Saturday, March 18, 2017

Worth Another Look: What does “Progressive” really mean in City of Lake Worth politics?

Now that the elections in the little City of Lake Worth are over this year, things will begin to re-shuffle, and somebody who called a commissioner a “thug” will wish another word was chosen. A candidate who became the convenient darling of one side last month will go back to being the mean person they despised the month before that.

The candidates and their supporters who grabbed the banner of “Progressive” and ran with it will wonder how much that helped or hurt. But prior to the election last Tuesday penned the blog post below that asked the even deeper question: What is a Progressive? One of the things wearing that label is to imply you are something and somebody else isn’t.

Continue reading and Thank You for visiting today. Without further ado. . .

It took a while, but the claim of being “Progressive” by one former commissioner wore thin for many voters back in 2011. Learn why below.

Many of us are proud to live in a city such as the City of Lake Worth that touts itself as Progressive. But being Progressive is what you do, not something you say when it’s convenient. Labels are easy. Question: Can a Progressive only be a Democrat? A Liberal? Or is it more complicated than that?

For example, back in 2014, how many thought Charlie Crist was the Progressive choice in Lake Worth? The rest, as they say, is history:

I still think Nan Rich had a better chance of becoming the governor of Florida. But she was never given a chance by the powers-that-be.

Remember, it was a previous ‘Progressive’ Lake Worth administration that almost lost all those Community Development Block Grant (CDBG) funds, a County grant to fix problems in District 1, unpaved streets and broken sidewalks, areas in the City with a high number of minority residents, e.g., Black, Haitian immigrants, and Latino. Remember the 10th Ave. South project in 2014, one project to try and remedy those issues?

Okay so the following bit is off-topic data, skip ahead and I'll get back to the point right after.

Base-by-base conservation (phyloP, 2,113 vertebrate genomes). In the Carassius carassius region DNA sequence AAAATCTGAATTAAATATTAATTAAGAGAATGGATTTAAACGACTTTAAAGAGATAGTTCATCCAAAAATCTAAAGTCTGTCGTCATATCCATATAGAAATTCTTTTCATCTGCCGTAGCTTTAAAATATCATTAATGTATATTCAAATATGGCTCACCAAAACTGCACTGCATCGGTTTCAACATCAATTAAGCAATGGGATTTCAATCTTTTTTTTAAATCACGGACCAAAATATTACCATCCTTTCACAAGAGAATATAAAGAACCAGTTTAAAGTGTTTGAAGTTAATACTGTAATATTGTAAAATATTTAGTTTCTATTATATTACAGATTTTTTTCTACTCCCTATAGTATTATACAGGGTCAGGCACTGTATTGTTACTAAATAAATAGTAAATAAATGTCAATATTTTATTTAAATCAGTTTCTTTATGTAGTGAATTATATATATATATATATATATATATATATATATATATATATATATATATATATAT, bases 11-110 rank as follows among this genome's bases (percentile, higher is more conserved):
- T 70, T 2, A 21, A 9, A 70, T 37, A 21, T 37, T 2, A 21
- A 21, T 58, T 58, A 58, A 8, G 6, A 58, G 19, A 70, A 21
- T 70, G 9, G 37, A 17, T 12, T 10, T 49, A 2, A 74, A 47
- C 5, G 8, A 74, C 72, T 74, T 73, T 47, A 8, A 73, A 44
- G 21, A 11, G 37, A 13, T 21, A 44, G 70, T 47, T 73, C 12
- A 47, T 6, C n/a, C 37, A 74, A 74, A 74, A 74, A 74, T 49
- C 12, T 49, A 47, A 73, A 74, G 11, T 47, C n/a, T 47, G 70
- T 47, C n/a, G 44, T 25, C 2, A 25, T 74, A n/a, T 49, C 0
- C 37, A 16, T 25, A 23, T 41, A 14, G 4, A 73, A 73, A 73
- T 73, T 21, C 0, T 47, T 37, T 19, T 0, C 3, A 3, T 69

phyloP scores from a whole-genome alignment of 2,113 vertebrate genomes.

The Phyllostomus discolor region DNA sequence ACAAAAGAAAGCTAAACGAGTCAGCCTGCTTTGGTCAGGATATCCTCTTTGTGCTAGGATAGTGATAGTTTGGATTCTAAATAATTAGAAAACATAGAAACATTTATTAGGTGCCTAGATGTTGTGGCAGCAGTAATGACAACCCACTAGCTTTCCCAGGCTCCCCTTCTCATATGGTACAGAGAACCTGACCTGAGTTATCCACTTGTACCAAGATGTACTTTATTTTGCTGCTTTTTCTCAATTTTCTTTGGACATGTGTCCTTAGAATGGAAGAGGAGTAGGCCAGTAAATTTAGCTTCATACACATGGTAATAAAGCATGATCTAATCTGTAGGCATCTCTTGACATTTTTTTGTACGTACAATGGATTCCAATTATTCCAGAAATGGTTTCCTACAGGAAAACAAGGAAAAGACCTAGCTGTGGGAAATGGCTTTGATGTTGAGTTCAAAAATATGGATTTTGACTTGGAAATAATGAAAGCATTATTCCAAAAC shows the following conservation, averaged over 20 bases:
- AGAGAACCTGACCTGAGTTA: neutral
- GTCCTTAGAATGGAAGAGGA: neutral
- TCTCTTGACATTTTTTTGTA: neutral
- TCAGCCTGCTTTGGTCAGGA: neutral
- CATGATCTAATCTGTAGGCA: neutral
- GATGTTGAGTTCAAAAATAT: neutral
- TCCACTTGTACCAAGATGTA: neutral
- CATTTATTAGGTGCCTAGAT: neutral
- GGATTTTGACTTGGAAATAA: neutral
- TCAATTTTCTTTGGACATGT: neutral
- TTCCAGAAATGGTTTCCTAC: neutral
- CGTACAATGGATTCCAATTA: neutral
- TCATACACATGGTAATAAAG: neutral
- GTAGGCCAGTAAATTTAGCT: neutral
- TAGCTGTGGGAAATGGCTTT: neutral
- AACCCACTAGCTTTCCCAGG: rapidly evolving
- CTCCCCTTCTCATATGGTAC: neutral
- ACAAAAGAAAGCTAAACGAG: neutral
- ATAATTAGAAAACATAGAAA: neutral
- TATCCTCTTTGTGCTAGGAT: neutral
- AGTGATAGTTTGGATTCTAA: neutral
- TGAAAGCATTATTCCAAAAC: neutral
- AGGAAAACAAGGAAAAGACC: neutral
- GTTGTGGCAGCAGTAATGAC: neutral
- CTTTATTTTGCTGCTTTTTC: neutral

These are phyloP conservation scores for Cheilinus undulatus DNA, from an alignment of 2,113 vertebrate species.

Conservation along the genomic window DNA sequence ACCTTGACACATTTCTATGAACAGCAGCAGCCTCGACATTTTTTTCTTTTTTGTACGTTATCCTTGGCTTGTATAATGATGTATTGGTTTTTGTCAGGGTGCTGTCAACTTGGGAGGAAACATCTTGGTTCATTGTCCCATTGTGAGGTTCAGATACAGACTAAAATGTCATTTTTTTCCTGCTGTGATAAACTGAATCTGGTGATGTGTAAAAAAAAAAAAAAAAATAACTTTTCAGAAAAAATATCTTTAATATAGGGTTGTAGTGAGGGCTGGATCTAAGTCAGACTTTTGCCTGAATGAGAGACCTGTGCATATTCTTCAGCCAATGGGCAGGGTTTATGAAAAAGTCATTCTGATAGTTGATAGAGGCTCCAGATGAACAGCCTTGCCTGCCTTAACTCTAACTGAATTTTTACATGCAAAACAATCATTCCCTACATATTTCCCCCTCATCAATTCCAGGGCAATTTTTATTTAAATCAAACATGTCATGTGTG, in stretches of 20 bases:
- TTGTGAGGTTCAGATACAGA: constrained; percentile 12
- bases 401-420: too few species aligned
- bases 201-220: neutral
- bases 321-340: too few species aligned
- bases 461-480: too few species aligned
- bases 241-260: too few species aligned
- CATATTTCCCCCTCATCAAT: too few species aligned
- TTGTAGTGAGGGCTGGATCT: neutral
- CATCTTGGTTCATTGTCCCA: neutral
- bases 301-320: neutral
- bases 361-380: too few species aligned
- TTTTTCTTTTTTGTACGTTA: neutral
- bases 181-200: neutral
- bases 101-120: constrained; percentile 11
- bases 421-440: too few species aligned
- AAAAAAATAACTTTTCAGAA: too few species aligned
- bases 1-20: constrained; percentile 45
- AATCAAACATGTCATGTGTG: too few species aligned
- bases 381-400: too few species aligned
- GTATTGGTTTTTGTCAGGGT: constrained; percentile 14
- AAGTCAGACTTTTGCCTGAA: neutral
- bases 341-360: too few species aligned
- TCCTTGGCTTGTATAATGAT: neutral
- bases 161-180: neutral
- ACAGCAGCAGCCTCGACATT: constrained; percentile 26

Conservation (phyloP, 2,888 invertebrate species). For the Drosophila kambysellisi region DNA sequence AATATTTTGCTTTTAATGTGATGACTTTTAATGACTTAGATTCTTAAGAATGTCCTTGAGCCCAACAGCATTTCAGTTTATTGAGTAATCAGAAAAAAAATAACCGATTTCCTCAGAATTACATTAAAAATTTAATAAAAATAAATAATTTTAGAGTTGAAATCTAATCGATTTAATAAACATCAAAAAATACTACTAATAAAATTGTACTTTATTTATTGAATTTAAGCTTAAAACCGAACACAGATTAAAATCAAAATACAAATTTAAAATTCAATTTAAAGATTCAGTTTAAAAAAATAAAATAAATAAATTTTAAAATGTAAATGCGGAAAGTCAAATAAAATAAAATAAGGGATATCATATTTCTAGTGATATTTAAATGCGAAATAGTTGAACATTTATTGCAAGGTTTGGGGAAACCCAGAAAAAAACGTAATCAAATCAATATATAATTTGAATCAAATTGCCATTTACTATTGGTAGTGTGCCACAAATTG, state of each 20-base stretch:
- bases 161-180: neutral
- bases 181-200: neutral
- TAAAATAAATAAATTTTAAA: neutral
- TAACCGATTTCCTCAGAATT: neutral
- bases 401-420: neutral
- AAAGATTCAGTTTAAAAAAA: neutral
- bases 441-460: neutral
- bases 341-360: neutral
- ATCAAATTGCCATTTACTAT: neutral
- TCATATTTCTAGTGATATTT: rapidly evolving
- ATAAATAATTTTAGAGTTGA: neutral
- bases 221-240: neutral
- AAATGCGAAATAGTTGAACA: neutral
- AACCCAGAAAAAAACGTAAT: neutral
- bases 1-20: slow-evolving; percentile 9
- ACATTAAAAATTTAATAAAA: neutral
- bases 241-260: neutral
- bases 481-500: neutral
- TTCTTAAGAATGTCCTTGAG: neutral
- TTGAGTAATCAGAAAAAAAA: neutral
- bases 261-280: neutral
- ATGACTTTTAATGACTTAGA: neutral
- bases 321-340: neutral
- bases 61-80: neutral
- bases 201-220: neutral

When the current majority took over in 2011 (Mayor Pam Triolo, Vice Mayor Scott Maxwell, and Commissioner Andy Amoroso), they discovered the unused CDBG funds and worked hard to save that money and succeeded. Then they proceeded to make infrastructure improvements in District 1: the reason the CDBG funds were to be used for in the first place.

Do you remember any of those commissioners that left those CDBG funds sit idle, unspent? Meet three of them (from left to right), JoAnn Golden, Suzanne Mulvehill, and Cara Jennings:

How ‘Progressive’ was it to almost lose all that County CDBG money? The image above is from the inimitable former resident and blogger Tom McGow. 

In an ironic twist, it was the very same commissioners, Golden, Mulvehill, and Jennings that wouldn’t lift a finger to help the CRA acquire an NSP2 $23 million grant. How “Progressive” was that decision?

How Progressive was it to make the City’s Code Enforcement Dept., “no longer a priority”? Promoting Lake Worth as a “sanctuary city” when it was not and encouraging residents to raise their own backyard chickens when this practice was known to be a public health hazard? Are all these policies what define someone as Progressive?

Here’s something else from Mr. McGow, a blog post from 2009 titled, “Lowe and Behold”:

At yesterday’s special City Commission meeting to swear in Scott Maxwell and Jo-Ann Golden, three events showed the continued sideshow like behavior of Lake Worth politics.
     Protester Ana Rodriguez interposed herself at the podium to protest Scott Maxwell’s supposed involvement with hate groups.
     Cara Jennings sniped at new Commissioner Scott Maxwell through a letter.
     An elderly Lake Worth citizen hurled the F-bomb twice across a crowded City Hall lobby.
     But the last laugh was had by Retha Lowe who reminded everyone that she handpicked her successor, Commissioner Scott Maxwell.

That’s why the City of Lake Worth has non-partisan elections. Sometimes labels are just too convenient and yes, misleading as well.

3 comments:

Anonymous said...

Lake Worth is a perfect example of a "progressive community".

Anonymous said...

"an elderly lake worth citizen hurled the "F" bomb twice across a crowded city hall lobby.
pinkie's legacy is sealed in Lake Worth's history.

Anonymous said...

Good points. People can be progressive but policies less often. Progressive replaced the word enlightened. Means everything and nothing at all. A lot of critics of Sheriff Bradshaw are progressive. But if a progressive comes up with a policy like community policing and Bradshaw likes it and implements it then he becomes progressive too. So a progressive won't make policy unless they know who will agree with it not risking giving the political enemies any credit. Alinsky understood this. So did Rove and Atwater. In the truest sense Amoroso is the perfect progressive. Not afraid to implement policy and take on the critics from both sides. McVoy is the one with no clothes. Amoroso doesn't mind if half of both sides hate him. The other 50% are going to vote for him no matter what. McVoy is sleazy because he tries not to piss off anybody by not doing anything. But 50% don't care and those are his voters. Welcome to Lake Worth.